- Views & Opinions
TransCanada Corp. on Jan. 7 sued the United States seeking $15 billion in compensation after the Obama administration rejected its request for a permit for the Keystone XL pipeline.
“TransCanada was wrong to try to ram the dirty tar sands pipeline down our throats — and it’s wrong to try to force American taxpayers to pony up for its mistakes,” said Anthony Swift, director of the National Resources Defense Council’s Canada project. “This is about a foreign company trying to undercut safeguards that protect the American people. Its attempt to bully us deserves to be rejected.”
Jason Kowalski, policy director for 350.org, one of the environmental groups that led the effort against the pipeline, added, “This won’t actually help build the pipeline, too late for that. It’s just a greedy and desperate move by TransCanada to try and salvage some of the money they wasted on this ridiculous boondoggle.”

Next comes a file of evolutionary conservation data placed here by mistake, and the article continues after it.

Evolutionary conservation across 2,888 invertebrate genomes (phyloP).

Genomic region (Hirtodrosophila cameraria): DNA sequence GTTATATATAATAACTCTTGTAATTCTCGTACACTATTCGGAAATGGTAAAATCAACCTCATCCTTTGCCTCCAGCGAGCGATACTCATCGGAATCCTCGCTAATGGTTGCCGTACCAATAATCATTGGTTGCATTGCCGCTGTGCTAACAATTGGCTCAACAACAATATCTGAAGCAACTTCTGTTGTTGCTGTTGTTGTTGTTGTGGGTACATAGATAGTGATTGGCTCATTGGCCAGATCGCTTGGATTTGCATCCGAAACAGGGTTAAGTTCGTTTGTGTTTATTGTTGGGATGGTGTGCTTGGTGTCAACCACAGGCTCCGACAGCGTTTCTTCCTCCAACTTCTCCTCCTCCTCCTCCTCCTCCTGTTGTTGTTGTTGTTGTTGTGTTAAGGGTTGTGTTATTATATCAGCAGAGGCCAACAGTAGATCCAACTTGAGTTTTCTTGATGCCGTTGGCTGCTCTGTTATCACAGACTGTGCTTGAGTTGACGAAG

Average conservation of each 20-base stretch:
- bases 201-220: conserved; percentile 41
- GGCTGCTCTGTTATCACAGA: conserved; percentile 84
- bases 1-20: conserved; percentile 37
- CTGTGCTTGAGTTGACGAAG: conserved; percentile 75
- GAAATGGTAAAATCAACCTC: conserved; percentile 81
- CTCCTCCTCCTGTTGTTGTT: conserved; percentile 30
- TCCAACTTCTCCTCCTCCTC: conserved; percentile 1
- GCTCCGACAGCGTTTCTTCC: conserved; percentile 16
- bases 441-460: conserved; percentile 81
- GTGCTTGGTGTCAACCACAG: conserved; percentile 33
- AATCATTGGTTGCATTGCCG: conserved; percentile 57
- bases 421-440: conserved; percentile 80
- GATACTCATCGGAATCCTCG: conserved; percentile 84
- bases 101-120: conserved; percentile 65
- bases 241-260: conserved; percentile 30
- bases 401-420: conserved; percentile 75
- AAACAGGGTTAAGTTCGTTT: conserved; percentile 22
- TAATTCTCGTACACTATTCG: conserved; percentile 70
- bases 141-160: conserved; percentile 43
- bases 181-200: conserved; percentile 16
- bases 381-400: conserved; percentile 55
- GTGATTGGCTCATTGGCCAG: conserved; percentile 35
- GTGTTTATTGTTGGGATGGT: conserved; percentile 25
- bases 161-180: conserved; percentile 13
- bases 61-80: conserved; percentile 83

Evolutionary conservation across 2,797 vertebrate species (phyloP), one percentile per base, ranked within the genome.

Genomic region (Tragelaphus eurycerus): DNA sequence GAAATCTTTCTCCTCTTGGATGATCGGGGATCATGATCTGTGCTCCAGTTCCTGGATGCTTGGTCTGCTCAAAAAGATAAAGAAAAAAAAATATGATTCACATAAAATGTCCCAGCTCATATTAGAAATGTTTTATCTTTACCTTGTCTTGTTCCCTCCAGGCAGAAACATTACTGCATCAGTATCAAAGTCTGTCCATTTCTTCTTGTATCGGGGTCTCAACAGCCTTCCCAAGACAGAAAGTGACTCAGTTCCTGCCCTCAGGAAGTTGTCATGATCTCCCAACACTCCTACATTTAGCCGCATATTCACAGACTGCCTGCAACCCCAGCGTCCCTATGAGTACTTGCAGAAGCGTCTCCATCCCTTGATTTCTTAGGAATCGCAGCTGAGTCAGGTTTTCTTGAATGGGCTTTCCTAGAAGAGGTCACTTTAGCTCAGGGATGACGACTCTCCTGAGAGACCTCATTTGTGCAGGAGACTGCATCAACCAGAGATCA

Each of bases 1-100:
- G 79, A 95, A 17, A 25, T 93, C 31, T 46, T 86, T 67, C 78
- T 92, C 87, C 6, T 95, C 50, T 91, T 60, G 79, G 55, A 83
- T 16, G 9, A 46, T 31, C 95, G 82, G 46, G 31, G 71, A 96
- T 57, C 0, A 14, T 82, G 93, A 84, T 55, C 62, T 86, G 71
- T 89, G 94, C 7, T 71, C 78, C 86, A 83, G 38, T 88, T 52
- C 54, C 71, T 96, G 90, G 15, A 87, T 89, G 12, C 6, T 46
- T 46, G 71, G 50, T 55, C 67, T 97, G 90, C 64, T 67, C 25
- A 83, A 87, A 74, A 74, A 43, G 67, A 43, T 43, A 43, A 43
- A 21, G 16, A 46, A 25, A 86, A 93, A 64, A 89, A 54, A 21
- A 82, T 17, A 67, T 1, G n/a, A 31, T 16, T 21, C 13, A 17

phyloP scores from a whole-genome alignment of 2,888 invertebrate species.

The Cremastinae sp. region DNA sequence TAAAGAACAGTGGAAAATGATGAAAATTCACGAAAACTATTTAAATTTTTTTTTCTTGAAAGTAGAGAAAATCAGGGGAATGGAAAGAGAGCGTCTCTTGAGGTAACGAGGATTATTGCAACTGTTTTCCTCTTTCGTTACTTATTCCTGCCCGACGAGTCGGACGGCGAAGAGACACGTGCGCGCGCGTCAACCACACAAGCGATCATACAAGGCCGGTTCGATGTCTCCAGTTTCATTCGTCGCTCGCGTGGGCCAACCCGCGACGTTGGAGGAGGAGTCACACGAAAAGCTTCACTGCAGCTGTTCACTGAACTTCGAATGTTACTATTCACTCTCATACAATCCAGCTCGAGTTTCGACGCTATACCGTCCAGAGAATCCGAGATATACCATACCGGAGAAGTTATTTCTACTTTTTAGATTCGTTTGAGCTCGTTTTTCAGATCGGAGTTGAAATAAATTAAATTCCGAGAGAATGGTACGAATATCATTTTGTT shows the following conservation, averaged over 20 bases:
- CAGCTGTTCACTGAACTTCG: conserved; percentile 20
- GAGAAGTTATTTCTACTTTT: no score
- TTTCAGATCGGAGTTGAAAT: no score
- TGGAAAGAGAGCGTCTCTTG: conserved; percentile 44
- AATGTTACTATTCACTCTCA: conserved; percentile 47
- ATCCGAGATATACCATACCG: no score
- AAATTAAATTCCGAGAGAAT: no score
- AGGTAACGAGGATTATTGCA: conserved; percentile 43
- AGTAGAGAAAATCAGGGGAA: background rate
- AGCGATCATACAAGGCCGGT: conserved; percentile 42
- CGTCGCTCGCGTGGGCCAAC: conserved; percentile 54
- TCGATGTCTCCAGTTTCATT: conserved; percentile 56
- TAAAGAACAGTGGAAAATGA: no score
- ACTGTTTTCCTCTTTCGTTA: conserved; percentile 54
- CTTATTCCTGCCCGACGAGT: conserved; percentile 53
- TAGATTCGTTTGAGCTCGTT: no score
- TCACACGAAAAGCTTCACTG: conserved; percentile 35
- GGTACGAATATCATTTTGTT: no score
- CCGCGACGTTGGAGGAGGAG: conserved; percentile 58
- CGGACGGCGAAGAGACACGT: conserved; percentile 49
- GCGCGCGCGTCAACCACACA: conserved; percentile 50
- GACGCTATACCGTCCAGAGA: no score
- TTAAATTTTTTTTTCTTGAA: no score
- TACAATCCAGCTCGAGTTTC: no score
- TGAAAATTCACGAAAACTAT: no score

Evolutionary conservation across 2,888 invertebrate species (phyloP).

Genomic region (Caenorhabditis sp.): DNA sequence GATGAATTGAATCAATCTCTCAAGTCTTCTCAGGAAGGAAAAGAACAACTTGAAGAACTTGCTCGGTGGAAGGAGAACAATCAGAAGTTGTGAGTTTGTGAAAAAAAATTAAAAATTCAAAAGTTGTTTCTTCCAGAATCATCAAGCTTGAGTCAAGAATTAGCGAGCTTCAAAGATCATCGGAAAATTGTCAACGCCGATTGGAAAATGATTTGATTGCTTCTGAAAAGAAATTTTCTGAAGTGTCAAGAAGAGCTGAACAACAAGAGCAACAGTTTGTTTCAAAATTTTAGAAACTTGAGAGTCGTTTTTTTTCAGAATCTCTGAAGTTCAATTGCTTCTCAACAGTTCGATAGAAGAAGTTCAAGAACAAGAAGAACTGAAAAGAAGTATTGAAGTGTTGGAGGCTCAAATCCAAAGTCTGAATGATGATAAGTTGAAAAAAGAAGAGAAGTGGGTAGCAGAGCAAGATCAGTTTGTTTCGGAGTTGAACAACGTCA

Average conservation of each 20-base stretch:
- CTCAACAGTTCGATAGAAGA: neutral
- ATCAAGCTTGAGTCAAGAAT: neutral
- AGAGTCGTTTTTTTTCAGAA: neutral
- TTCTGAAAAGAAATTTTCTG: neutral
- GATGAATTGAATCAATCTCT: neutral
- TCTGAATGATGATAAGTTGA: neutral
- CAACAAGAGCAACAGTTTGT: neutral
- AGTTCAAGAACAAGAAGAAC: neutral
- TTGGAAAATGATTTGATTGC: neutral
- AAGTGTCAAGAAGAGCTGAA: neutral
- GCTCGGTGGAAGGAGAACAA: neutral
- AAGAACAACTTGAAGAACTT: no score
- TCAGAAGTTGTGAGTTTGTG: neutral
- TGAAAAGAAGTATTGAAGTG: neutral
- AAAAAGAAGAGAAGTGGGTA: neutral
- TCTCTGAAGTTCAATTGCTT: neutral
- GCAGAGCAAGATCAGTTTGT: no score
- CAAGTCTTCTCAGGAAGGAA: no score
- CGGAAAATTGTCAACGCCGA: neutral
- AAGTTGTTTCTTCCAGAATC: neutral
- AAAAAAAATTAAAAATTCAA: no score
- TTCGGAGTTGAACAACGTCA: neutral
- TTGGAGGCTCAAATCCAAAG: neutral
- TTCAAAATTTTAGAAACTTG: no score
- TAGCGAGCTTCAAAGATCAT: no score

The company alleged Barack Obama exceeded his constitutional authority in denying the pipeline, claiming the president’s denial of the pipeline permit was a symbolic gesture to show his support for action against climate change.
TransCanada also is using a provision in the North American Free Trade Agreement to sue the United States. The provision — the investor-state dispute settlement — gives corporations the power to sue governments for decisions taken in the broader public interest.
Kowalski said the lawsuit “is a reminder that we shouldn’t be signing new trade agreements like the Trans Pacific Partnership that allow corporations to sue governments that try and keep fossil fuels in the ground.”